That trio, which was on pace to break the course record (Buzunesh Deba’s 2:19:59) after 18 miles, stayed together through the Newton hills and beyond. By the time they reached Coolidge Corner Jepkosgei had been dropped and it was a match race.
WHAT A FINISH!— NBC Sports (@NBCSports) April 18, 2022
In one of the greatest races in @bostonmarathon history in the women's elite field, Olympic champion Peres Jepchirchir takes the win on Boylston Street. #Boston126 pic.twitter.com/m0N4SvSdCP
Not since Alberto Salazar and Dick Beardsley staged their ‘Duel in the Sun’ 40 years ago has there been such a stirring showdown. Yeshaneh led by a stride entering Kenmore Square, Jepchirchir went past her then Yeshaneh regained the lead after the Charlesgate Overpass.
Back and forth they went, through the underpass and then right onto Hereford Street and left onto Boylston for the final stretch with Yeshaneh just ahead. Jepchirchir had one final move in her and she made it decisively just before Fairfield St. “I was not expecting to win,” she said. “But I am feeling grateful.”
Thus did the world’s best women’s marathoner cash one brutal trifecta – the Olympics, New York, and Boston all in a row. “I still have more to do,” Jepchirchir declared. “I am not yet finished.”
For the 33-year-old Chebet, who’d won marathons in Japan, Spain, and Argentina, his triumph was about unfinished business here. He had a miserable outing four years ago amid wretched weather that turned him sodden and stiff.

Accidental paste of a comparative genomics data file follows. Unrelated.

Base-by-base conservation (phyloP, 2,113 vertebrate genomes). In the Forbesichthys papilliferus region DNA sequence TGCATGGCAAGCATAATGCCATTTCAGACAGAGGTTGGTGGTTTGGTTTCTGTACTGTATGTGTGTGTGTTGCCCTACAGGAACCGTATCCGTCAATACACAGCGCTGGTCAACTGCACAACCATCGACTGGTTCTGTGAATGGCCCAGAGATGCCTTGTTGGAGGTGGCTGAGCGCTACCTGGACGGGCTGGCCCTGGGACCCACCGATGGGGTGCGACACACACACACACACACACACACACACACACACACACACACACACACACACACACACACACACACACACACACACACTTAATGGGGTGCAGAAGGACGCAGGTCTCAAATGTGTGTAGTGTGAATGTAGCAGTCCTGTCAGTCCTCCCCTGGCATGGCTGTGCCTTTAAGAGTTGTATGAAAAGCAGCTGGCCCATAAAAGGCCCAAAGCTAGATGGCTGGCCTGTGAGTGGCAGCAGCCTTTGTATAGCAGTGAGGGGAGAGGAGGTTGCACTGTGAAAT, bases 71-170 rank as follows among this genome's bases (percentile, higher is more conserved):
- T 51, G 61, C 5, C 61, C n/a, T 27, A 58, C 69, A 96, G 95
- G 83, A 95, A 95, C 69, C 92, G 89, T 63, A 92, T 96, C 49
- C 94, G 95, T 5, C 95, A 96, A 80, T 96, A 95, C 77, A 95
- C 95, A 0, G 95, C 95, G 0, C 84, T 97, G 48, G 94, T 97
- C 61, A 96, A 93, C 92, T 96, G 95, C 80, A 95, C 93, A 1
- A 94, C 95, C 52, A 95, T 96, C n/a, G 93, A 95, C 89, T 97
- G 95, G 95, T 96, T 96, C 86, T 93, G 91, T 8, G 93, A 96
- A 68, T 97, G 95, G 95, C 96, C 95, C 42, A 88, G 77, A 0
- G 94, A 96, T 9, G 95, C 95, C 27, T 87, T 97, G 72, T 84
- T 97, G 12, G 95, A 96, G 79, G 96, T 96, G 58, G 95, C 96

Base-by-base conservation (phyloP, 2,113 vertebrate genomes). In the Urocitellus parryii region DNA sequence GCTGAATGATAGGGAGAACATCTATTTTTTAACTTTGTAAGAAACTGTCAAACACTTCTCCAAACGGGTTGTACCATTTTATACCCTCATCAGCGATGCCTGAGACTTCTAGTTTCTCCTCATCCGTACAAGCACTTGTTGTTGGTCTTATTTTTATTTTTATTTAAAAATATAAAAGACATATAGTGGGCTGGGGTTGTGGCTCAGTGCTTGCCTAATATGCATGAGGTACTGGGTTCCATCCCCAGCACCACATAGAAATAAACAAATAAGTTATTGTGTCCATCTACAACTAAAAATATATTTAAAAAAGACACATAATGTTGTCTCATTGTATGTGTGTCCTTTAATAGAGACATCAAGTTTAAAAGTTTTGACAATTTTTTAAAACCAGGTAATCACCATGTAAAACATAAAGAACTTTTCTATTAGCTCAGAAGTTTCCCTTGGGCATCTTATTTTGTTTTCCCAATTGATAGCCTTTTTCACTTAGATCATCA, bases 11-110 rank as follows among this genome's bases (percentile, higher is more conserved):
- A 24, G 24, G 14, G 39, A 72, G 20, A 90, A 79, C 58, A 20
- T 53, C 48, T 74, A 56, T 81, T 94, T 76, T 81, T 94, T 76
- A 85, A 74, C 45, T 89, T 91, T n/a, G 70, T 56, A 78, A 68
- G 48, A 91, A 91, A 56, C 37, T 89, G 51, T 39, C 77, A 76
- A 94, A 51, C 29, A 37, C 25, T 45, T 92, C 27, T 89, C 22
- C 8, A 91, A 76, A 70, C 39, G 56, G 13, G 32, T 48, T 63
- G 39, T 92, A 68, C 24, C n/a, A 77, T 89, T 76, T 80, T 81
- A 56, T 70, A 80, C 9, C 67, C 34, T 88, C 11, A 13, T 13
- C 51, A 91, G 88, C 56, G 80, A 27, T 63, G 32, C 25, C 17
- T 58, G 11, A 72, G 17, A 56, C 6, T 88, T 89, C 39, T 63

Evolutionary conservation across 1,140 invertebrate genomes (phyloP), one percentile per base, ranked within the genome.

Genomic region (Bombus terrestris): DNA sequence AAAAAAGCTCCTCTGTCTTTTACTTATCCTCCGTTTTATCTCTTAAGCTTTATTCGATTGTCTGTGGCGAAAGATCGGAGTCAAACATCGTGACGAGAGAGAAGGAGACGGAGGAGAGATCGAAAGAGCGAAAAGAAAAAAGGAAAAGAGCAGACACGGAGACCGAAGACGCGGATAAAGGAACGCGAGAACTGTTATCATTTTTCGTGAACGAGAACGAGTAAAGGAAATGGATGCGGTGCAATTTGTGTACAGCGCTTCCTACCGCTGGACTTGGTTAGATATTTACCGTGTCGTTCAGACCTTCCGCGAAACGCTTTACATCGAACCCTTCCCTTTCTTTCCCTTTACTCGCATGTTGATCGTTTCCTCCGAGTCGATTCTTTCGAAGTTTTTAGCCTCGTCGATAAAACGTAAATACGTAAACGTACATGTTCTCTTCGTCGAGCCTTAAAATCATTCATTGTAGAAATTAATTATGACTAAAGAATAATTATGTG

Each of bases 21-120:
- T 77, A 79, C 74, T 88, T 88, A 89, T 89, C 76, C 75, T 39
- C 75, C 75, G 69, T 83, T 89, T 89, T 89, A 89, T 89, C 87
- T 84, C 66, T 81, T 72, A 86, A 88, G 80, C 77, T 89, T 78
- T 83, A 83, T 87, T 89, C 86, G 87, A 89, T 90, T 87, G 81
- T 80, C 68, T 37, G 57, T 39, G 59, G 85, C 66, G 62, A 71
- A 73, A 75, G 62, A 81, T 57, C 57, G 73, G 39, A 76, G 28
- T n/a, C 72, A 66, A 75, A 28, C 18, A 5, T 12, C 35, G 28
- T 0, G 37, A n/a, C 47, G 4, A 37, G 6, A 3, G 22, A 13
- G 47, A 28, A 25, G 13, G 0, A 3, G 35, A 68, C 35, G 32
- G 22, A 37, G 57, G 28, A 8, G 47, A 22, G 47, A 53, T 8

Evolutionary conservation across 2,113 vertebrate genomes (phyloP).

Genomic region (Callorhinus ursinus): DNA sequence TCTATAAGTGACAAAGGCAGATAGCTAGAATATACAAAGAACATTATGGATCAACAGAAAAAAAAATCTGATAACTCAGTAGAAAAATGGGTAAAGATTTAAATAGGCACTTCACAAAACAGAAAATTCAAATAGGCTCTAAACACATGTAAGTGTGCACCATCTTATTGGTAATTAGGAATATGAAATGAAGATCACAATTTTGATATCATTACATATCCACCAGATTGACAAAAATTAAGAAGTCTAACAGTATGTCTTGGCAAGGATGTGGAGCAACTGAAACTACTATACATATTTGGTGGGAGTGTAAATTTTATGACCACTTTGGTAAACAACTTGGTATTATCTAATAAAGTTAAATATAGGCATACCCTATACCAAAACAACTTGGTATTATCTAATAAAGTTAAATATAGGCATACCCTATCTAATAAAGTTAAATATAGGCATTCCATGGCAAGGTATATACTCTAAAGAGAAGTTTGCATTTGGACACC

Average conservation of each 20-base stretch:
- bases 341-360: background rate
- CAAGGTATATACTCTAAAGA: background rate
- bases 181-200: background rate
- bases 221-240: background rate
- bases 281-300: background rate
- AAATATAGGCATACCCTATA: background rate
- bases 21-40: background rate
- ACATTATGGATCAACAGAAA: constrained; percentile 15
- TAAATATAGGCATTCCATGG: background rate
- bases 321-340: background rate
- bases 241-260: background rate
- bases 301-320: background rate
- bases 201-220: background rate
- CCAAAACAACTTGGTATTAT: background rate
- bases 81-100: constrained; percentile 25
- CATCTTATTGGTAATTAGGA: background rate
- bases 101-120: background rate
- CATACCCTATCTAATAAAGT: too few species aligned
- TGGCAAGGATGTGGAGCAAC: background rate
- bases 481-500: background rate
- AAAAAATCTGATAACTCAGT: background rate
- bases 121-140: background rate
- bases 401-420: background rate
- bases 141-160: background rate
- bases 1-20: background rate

So Chebet was uncertain about his prospects this time. Not when he was surrounded by the reigning London (Sisay Lemma) and New York (Korir) titlists plus Kipruto and Cherono. So Chebet ventured forth prudently, settling comfortably into a 15-man lead pack that stayed together until they came off Heartbreak Hill.
That was when Chebet, whose personal best of 2:03:00 was the world’s fastest two years ago, decided to turn the proceedings into a four-mile track race and shifted into overdrive. “I was confident that that move would do it,” he said.
By the time Chebet reached the Chestnut Hill reservoir he’d shaken everyone but Geay and halfway along Beacon Street he was motoring alone. All it took was consecutive mile splits of 4:27, 4:27, and 4:26.
“I observed that my counterparts were nowhere close to me,” Chebet said. “And that gave me the motivation and determination to hit it off and be the winner.”
He felt no need to look back over his shoulder. Cherono and Kipruto were 100 yards behind at Coolidge Corner and by the time Chebet headed into the final mile his lead was 18 seconds.
Unlike Jepchirchir, who had to push her needle into the red zone to prevail in the closing 800 yards, Chebet cruised in and broke the most significant tape of his career. “This is a commendable performance,” he concluded. “Because today I completed the race.”
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John Powers can be reached at firstname.lastname@example.org.